How did the Earth form?

Earth History refers to the set of major events that have taken place on our Planet since its formation, including the main evolutionary phases and stages of development. Over the past two centuries, scientists and scholars have recovered the fossilized remains of animals and plants and carefully observed the rocks of the Earth, with the goal of reconstructing its history. The Earth actually began to exist in the Solar System about 4560 million years ago, when it was just a rocky body with a very high temperature.

For the first forms of life, we have to go back as far as 4000 million years ago, exploring the ocean depths. Since then, living things have continued to spread and diversify in an evolutionary process that is far from linear. The same has happened to natural environments, which have inevitably undergone continuous changes due to the fervent volcanic activity, the impact of meteorites and climatic changes with catastrophic potential.

How the Earth was born

The history of the Earth and its evolution is particularly rich in events that have changed its appearance over time. And so it will continue in the future. A history that has a fundamental relevance to understand the environment that surrounds us and that, as we said, began about 4560 billion years starting from what is known as the solar nebula.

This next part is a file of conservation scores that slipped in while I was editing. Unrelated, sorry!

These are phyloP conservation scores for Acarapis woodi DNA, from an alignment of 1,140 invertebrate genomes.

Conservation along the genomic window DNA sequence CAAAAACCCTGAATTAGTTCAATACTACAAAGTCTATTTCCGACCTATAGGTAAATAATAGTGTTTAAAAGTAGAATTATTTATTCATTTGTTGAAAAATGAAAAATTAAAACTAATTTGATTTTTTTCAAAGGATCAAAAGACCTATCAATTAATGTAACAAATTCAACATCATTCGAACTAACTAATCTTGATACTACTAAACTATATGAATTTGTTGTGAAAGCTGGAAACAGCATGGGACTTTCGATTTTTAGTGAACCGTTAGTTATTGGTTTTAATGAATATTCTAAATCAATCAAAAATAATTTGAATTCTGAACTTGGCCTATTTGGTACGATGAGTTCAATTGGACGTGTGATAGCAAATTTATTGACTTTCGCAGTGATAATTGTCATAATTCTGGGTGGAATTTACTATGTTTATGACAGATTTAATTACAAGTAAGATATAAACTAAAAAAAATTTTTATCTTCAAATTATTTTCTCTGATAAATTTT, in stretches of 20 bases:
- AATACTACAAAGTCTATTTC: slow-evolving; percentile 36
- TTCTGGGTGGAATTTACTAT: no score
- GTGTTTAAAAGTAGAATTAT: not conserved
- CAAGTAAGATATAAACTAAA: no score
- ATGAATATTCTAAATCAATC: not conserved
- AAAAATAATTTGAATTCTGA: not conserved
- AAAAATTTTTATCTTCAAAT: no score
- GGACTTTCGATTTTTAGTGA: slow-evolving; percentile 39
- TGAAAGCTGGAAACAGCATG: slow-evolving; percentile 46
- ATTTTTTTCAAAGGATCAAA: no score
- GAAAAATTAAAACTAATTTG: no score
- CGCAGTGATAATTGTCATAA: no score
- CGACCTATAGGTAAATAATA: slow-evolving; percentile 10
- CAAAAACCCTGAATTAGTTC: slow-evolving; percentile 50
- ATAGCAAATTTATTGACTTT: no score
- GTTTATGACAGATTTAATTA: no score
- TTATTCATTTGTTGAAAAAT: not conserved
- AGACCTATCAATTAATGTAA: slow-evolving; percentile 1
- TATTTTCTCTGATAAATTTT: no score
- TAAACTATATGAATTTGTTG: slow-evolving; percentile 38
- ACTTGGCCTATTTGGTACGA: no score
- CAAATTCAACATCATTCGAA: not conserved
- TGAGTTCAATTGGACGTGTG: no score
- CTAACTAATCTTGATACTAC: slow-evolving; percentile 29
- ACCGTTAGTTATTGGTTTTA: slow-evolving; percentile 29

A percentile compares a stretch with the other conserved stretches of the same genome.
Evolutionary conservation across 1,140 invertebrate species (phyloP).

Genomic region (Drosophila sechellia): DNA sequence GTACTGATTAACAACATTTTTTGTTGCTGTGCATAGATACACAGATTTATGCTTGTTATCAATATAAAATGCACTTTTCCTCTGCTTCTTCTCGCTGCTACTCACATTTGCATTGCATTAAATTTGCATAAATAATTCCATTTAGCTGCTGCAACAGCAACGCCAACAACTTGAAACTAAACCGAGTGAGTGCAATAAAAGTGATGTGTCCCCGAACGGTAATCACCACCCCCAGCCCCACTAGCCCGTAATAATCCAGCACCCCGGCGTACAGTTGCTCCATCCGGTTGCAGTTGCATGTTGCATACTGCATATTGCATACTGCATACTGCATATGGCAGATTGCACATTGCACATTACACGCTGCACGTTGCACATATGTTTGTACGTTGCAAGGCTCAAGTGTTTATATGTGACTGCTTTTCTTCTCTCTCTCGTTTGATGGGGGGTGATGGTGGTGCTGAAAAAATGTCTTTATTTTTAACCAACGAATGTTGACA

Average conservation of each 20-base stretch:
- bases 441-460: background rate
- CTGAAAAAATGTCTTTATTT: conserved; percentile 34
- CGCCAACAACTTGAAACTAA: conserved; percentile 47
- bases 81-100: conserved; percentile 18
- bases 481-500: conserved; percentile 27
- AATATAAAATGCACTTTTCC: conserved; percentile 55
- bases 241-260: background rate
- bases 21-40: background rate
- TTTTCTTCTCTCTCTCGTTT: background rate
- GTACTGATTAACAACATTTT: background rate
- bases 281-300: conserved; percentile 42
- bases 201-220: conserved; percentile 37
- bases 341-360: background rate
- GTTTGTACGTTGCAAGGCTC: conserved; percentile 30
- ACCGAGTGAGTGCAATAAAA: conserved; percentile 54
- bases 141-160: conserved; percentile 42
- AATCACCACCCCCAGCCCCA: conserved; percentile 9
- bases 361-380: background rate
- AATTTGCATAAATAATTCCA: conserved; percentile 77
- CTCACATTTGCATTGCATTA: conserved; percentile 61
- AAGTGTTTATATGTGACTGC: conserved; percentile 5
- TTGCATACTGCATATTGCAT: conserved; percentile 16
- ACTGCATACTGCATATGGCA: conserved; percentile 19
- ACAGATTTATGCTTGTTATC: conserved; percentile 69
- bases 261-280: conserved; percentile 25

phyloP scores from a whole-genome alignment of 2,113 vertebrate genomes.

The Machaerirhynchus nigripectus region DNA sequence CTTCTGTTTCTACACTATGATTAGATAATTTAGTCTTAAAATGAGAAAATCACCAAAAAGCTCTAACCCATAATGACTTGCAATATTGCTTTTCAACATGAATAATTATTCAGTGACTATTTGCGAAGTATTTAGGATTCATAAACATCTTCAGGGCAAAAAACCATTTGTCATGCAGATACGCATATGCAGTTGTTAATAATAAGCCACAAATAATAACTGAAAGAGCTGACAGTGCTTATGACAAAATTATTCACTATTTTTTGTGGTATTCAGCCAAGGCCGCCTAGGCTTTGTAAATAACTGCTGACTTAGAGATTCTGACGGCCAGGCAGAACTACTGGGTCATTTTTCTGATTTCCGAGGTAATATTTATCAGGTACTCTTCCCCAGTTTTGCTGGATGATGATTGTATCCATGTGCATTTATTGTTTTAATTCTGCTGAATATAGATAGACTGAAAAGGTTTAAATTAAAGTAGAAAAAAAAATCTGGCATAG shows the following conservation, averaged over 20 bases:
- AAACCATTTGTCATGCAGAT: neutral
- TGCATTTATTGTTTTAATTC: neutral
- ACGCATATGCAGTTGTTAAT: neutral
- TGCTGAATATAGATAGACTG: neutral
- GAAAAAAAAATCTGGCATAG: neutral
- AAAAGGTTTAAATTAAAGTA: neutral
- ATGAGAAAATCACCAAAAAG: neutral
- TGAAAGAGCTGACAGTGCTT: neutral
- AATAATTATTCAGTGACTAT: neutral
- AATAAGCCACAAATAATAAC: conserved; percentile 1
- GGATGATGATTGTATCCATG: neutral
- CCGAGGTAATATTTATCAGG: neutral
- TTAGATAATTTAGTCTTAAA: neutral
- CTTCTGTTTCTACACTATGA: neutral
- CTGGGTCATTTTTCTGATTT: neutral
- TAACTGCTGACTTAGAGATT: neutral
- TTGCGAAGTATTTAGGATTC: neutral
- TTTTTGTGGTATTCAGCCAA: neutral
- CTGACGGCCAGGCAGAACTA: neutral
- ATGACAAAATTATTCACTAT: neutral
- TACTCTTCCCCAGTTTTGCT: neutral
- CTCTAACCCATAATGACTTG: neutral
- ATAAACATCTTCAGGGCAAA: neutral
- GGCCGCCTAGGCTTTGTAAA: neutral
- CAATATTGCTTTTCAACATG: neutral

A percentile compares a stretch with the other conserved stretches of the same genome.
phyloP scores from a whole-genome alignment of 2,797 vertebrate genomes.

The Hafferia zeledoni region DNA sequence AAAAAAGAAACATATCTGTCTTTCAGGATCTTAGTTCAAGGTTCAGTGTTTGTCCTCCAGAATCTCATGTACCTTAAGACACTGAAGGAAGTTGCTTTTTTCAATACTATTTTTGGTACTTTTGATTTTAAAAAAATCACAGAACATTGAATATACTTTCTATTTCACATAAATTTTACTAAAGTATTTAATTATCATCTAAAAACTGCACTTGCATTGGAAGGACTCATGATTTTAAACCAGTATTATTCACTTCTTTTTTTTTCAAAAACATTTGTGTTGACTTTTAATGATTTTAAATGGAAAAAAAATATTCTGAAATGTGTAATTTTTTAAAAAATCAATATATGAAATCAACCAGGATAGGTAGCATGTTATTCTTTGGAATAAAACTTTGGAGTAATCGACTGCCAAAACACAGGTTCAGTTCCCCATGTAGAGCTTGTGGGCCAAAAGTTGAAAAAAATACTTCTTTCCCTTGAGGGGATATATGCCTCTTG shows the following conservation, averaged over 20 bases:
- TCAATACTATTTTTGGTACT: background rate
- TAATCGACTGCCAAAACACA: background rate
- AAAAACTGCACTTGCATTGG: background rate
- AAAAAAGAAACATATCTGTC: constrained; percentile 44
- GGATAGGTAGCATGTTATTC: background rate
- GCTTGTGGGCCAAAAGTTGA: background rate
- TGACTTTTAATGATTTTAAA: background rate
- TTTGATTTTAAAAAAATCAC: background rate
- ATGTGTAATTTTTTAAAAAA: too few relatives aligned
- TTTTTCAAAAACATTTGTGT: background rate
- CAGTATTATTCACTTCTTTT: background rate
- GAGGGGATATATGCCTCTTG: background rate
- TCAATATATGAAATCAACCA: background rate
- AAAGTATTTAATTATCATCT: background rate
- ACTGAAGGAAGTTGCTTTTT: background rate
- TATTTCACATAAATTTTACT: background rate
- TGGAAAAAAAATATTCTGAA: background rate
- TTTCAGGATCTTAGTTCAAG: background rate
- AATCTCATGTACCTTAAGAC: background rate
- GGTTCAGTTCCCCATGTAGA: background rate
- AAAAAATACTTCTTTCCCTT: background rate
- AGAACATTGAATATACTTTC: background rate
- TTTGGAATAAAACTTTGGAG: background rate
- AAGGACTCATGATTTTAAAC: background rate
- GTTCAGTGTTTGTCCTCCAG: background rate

Initially, there was only a spinning disk composed of gas and dust: after the formation of our Sun, the excess material began to gather in different areas, contributing to the creation of the planets that we know today. In its first "vagaries" of life, the so-called neo Earth presented a mass made mainly of rock, metals, gas and radioactive elements in a state of fusion. The Planet appeared then as a homogeneous and undifferentiated molten sphere.

Subsequently, with the beginning of a long process of cooling of the entire agglomerate, the heavier compound materials concentrated towards the center begin to separate. Materials, these, as can be for example the iron, of which is constituted for great part the terrestrial nucleus. When then the water began to accumulate, it helped to cool the outer part of what is the Planet today, forming a real crust, rich in elements that create light compounds.

Currently, despite technological evolution, we are not able to know if the water went to form by the reaction between hydrogen and oxygen or if it arrived from space already as such. This fundamental phase has allowed the Earth to separate into three shells, completely concentric. These are the crust, the mantle and the core: the first, as we said, is richer in light elements and not very dense; the second prefers iron and magnesium; and the last instead is rich in siderophiles and heavy compounds.